Unloading reverse electric closures are the opposite of electric closing clamps. Arranged almost the same, but they work when the load is removed from the contactor, under the action of the released spring, the contacts close.
Home-made unloading reverse electric trap locks, design and installation features.
Unloading reversible electric closures-extensions can be an analogue of a mechanical fuse, where the firing pin does not pierce the capsule, but closes the circuit. Easier to manufacture are contactors in which, when tensioning the filament, the contacts shift or the dielectric disconnecting the contacts is removed. An unloading option of the contactor is possible, which is triggered by loosening the tension, breaking or untying the rope. A combined fuse is also possible, triggered both by tension and by loosening the rope.
The desire to control two stretch marks created a contactor with a T-shaped rotating element. The figure below (diagram 1) shows the device of the unloading contactor, diagrams 2-6 show the devices of standard fuse-links in tension, in which the firing pin closes the contacts instead of piercing the capsule. Diagrams 2-4 show the same type of device that is triggered by pulling out the studs (diagram 2), checks (diagram 3), tilt collet (diagram 4).
The fifth diagram shows a collet device that works both from tension and from the weakening of the stretch. In the sixth diagram, a contactor with a “T” shaped hammer, triggered by the tension of either of the two extensions. Scheme 7 is a simplified version of Schemes 2 and 3. Scheme 8 is a variant of Scheme 5; a variant that works only when tension is pulled or released is possible. Schemes 9 and 12 duplicate scheme 6. Schemes 10 and 11 duplicate schemes 2, 3 and 7.
The design 10 is flat, based on the fact that the L-shaped metal plate, strip or plate is drawn between the conductive elements, and the structure 11 is obtained from two wires with stripped ends wound on opposite wires end-to-end. Constructs 13 and 14 are identical in principle of action. The thirteenth is made of clothespins with ends wrapped in bare wires.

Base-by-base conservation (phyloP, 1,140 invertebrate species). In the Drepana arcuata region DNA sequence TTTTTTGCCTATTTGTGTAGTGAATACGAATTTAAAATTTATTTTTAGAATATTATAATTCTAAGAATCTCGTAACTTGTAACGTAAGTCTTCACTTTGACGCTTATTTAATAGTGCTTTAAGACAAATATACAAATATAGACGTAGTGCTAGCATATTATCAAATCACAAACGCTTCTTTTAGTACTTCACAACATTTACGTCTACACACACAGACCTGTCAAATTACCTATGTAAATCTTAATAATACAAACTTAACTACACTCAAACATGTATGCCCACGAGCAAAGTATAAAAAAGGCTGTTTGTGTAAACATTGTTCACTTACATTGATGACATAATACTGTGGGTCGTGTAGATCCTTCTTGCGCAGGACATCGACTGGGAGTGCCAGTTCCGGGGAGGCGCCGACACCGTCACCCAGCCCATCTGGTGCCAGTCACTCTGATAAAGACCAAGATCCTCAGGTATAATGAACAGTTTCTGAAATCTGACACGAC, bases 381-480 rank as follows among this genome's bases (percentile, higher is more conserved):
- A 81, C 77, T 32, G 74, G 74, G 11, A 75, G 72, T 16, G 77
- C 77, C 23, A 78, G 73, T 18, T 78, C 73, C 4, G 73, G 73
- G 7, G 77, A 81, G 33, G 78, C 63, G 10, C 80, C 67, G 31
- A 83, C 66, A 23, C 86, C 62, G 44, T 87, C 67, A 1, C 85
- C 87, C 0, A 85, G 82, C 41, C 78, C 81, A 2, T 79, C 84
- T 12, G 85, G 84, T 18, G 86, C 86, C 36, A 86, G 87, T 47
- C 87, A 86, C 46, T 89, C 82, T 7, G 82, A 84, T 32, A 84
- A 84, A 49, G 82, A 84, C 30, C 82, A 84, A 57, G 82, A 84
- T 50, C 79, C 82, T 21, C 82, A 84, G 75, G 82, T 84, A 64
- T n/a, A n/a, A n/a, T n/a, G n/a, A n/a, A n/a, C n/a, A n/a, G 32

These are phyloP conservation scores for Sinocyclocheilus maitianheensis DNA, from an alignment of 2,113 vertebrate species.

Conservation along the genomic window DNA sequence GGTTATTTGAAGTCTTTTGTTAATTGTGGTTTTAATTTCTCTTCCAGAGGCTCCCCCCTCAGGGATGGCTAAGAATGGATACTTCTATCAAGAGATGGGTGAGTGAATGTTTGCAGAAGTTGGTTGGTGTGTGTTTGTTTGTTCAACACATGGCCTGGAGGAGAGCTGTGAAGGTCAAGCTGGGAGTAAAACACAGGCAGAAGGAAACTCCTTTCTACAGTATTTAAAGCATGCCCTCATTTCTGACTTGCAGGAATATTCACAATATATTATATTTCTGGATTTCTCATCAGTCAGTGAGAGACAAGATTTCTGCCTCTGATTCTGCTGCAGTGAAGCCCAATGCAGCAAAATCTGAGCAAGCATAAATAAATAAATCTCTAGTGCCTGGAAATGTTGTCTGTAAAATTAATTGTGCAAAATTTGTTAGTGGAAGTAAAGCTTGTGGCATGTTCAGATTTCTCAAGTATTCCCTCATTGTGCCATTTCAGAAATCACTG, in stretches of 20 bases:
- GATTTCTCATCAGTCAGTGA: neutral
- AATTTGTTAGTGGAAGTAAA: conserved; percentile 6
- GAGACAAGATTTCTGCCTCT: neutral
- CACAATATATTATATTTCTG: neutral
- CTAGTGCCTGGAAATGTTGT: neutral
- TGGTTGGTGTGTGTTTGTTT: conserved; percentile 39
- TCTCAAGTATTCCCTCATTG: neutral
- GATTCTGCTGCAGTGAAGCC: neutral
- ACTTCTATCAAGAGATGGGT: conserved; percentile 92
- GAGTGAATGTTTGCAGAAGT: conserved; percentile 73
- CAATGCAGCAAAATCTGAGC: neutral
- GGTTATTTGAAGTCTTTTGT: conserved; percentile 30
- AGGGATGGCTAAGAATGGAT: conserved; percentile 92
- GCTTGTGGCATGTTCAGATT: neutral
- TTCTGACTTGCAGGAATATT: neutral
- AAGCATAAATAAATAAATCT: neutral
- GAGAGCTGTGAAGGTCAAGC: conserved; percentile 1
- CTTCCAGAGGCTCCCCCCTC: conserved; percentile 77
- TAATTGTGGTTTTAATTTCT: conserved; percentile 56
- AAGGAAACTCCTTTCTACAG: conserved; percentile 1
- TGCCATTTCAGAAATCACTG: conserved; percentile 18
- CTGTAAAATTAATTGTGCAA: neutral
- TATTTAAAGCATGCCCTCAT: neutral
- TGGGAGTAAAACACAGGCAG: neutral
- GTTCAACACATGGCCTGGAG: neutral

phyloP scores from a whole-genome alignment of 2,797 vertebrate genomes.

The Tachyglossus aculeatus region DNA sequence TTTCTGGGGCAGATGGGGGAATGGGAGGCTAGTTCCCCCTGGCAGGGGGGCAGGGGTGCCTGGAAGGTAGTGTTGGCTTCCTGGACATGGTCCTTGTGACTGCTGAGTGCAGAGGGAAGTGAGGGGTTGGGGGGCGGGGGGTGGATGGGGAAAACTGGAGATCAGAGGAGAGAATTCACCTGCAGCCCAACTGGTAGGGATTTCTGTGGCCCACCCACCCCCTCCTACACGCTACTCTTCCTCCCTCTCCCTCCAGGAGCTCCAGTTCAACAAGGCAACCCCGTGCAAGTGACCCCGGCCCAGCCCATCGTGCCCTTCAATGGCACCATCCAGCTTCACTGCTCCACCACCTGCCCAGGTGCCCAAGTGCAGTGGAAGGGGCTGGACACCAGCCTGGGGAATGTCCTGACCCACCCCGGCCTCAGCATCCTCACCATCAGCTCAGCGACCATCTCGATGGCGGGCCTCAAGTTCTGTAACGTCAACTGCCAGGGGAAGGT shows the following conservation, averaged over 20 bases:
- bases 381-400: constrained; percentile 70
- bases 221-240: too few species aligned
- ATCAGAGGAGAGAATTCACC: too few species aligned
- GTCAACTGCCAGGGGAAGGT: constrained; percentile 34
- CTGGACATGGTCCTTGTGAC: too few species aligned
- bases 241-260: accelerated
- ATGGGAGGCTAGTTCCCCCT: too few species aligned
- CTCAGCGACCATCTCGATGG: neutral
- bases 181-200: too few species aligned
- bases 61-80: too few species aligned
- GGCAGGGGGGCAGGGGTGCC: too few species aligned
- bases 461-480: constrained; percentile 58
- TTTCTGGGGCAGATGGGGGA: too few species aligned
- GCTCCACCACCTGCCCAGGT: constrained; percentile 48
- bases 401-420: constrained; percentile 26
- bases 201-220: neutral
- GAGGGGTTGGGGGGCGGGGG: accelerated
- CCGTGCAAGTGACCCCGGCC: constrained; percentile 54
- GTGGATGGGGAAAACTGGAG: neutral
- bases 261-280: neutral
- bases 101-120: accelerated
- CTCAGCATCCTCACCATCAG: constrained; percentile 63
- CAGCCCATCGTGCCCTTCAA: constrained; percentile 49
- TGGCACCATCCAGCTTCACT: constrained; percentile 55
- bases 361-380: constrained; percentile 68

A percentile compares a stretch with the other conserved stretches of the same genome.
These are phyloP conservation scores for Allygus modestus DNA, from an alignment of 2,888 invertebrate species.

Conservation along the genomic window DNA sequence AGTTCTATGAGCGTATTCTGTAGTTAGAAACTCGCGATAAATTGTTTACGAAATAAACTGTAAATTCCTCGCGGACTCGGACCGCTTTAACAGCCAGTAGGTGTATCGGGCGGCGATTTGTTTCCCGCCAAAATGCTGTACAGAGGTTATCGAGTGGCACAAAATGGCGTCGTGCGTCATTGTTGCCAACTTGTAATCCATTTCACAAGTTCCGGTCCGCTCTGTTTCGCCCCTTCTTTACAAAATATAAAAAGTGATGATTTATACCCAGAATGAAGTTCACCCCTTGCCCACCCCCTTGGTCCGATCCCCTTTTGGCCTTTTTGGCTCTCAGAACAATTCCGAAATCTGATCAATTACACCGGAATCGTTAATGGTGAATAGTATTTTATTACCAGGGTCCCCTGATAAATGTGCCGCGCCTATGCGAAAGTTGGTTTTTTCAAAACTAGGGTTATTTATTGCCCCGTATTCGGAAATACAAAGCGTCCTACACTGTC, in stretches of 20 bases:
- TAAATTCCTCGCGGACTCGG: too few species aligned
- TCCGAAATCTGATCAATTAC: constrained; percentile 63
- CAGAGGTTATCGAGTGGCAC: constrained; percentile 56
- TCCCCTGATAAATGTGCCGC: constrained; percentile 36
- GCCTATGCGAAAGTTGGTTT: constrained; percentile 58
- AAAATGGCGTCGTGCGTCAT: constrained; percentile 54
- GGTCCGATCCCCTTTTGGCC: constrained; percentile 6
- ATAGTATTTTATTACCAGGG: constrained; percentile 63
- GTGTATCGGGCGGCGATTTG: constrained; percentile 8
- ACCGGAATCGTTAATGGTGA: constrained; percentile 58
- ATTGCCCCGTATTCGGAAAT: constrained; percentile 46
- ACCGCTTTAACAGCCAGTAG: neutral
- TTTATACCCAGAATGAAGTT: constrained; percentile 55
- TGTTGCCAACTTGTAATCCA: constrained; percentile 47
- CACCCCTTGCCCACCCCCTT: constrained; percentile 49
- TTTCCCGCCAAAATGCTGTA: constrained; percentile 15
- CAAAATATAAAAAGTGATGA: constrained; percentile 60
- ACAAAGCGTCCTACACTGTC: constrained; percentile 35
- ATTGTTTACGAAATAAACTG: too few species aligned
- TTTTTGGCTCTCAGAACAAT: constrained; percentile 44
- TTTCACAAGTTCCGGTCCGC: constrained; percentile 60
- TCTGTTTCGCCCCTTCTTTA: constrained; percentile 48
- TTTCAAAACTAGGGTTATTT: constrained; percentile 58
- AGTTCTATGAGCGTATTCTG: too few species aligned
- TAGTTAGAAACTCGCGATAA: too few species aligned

Unloading reverse electric locks on schemes 14-23.
The fourteenth of two elastic metal plates with a dielectric gasket. The design resembles tongs for cakes or a darkroom. In both cases, when triggered, they pull out wedges or a plate of insulating material. The fifteenth design is made from a mousetrap, a variant with a wooden base is shown. With a metal, a current-insulating lining, for example a piece of paper, is placed under the contact plate. If instead of a lowering sill a hook for a stand is used, then the design will turn out even better.
Figure 16 shows the contactor, which is a metal tube, closed at one end by a cork. A nail passes through the cork, when the nail is tilted to either side, its head touches the tube wall – closure occurs. Stretching can tilt the nail, they can simply touch it with the foot or the bottom (boats, cars, etc.), if the contactor is laid horizontally, the mine cover can push the nail.
The seventeenth diagram shows a contactor consisting of a current-insulating sleeve with two contacts inserted into it, this sleeve is partially filled with dry electrolyte (current does not conduct). The top of the sleeve is closed by a stopper with a pin sticking out of it; when the pin is touched, the tightness of the stopper is broken and water enters the sleeve and mixes with dry electrolyte.
Further, the contacts either close, or the whole structure turns into a galvanic cell (if the contacts are made of different metals and have a relatively large surface). It is advisable to pre-calcine the dry electrolyte in order to remove crystallized moisture. As the electrolyte, you can use any salt, table, vitriol, soda, etc., soluble alkali, or soluble acid. It is possible undiluted sulfuric, with iron electrodes and dry alcohol (urotropin) as an inhibitor.
A variant of the contactor with breaking ampoules is possible. The contactor case, made in the land version, is placed in a container with water, the diagram shows the contactor for a coastal anti-airborne mine. Often in the manufacture of improvised explosive devices, the fuse is made at the same time with the body, making the task as easy as possible. It is possible to manufacture contactors on a wire break (connection according to the above diagram), breaking a fiber or crossing a laser beam (instead of a broken wire, an LED).